We told him no. He explained that the Pennsylvania EPA had issued a regulation making it illegal to sell a house with an underground fuel oil tank. Acquaintances of his had been trying to sell a house for $180,000. They had a buyer and were ready to close when a real estate agent who didn’t like the commission split informed the EPA that the sellers had an underground oil tank, put in maybe 40 years ago, long before they bought the house. To date, they’re out more than $12,000 for four different ground studies at $3,000 apiece, with no end in sight. They still can’t sell the house, the buyer’s gone, and their equity has basically been consumed by the EPA requirements. Patrick read the part from the Constitution about no seizure of private property without just compensation.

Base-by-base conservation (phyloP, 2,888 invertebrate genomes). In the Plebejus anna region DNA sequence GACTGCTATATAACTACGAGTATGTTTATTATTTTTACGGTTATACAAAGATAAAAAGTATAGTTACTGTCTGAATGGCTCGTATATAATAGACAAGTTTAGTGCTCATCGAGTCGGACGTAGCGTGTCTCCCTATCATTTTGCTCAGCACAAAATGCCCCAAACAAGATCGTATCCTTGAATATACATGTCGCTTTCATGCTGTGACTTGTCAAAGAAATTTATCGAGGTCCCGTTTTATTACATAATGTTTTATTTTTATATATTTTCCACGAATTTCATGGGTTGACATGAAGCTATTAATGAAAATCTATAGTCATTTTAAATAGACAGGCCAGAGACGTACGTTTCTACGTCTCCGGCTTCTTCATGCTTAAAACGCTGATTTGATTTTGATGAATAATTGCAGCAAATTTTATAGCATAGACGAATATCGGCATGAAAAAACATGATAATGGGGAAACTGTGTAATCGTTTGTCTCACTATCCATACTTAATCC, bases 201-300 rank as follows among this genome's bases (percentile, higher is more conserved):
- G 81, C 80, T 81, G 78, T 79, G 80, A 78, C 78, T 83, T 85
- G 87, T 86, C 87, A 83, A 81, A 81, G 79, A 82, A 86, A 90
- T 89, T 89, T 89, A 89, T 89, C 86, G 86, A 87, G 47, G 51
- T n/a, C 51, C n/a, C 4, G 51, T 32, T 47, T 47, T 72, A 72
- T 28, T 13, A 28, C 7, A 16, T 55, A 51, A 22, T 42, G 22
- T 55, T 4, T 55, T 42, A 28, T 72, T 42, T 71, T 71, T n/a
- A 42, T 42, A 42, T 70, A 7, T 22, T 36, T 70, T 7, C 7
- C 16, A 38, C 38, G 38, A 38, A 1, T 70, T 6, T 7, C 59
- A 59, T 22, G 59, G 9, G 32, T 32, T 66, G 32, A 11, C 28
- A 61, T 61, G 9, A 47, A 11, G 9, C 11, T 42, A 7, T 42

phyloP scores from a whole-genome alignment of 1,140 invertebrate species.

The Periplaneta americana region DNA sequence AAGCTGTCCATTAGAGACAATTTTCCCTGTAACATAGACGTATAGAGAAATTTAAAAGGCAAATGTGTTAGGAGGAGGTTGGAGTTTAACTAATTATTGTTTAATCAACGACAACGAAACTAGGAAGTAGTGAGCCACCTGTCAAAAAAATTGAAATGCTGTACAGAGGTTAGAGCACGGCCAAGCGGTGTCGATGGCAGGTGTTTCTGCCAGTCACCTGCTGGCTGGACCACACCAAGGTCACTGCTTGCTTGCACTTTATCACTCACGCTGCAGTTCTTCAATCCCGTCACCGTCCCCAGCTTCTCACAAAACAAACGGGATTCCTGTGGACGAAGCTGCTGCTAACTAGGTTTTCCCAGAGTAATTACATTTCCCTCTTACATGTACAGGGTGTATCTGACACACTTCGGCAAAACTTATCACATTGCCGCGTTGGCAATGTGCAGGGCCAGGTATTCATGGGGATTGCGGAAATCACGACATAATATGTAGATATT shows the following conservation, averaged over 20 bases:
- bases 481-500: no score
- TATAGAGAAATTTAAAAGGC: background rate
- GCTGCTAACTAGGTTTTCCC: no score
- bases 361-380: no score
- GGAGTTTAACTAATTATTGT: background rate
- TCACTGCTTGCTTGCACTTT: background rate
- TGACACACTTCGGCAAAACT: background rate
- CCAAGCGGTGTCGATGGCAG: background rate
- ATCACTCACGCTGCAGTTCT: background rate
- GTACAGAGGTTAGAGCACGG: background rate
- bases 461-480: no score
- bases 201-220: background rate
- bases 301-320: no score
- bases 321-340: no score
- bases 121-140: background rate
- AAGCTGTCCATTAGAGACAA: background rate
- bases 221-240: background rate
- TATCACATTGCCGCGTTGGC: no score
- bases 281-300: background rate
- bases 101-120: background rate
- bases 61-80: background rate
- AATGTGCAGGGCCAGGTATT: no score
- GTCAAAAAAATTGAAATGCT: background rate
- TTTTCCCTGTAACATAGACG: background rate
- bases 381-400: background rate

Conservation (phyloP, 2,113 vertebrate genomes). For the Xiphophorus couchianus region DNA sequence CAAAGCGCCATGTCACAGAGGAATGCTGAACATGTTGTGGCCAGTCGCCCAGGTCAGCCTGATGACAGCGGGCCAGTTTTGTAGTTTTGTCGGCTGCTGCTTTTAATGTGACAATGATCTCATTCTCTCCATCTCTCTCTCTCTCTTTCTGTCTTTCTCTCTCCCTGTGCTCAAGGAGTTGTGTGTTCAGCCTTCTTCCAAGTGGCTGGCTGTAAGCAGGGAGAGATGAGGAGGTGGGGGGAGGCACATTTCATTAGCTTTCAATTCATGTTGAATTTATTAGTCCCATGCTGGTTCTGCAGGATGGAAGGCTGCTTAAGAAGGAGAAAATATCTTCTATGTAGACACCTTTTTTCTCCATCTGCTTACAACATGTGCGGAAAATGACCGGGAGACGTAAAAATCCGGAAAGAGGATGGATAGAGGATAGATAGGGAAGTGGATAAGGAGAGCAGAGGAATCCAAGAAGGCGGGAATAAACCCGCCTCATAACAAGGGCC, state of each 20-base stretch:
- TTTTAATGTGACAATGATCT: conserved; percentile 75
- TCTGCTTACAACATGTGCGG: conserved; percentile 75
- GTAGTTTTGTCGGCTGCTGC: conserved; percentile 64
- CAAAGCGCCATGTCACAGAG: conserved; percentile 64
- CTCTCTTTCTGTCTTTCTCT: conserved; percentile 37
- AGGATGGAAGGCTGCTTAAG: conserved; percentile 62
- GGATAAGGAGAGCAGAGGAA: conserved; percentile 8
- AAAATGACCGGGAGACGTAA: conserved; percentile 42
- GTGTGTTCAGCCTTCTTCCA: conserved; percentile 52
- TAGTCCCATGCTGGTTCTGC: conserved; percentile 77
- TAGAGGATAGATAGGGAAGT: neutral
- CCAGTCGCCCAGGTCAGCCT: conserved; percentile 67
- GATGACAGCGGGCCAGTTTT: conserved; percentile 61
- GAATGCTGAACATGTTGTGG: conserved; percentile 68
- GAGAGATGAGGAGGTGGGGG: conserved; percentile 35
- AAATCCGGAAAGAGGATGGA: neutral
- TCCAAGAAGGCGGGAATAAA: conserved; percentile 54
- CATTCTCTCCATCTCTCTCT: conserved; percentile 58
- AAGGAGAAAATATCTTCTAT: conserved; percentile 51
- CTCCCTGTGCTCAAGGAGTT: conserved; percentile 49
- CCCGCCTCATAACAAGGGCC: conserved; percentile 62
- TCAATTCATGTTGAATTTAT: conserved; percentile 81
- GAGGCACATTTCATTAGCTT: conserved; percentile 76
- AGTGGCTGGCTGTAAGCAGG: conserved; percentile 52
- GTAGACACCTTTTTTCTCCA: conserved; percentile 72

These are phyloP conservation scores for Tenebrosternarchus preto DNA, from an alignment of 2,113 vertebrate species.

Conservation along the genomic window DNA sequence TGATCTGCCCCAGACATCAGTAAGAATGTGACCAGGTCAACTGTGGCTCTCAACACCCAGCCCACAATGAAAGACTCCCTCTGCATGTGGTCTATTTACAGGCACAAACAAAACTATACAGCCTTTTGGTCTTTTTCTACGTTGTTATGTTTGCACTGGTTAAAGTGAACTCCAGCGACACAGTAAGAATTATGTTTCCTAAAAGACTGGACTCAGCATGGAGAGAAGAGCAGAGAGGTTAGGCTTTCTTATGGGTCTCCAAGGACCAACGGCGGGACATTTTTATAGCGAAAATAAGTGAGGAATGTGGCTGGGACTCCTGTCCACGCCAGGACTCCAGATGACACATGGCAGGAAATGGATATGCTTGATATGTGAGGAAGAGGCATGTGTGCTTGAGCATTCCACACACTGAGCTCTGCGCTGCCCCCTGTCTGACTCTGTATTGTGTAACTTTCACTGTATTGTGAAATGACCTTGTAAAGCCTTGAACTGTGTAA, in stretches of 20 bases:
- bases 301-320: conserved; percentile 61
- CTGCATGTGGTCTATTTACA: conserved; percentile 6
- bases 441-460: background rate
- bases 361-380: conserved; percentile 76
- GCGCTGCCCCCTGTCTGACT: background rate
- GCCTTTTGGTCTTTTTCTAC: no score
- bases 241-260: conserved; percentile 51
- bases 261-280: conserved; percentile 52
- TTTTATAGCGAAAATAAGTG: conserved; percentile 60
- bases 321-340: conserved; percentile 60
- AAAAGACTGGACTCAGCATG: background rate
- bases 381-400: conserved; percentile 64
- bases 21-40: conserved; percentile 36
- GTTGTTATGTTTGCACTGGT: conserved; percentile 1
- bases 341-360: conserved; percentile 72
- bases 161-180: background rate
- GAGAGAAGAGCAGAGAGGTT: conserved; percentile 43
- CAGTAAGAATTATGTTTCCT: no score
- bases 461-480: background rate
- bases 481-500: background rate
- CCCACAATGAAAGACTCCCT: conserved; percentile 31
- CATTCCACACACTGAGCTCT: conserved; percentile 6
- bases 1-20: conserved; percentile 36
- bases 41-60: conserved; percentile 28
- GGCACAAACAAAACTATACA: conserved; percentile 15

‘If they are destroying the property value of a place on behalf of the public good,’ he said, ‘then they have an obligation to compensate the owners for it.’

‘Owners!’ our friend exclaimed. ‘If they can take away a half million-dollar house for nonpayment of $4,000 in property taxes, then there isn’t any ownership. You’re just renting it from the state.’

I thought of the unpaid $4,800 annual tax bill on my own house in New Jersey, which had languished on the market last year at a giveaway price of $135,000 with no takers. Taxes.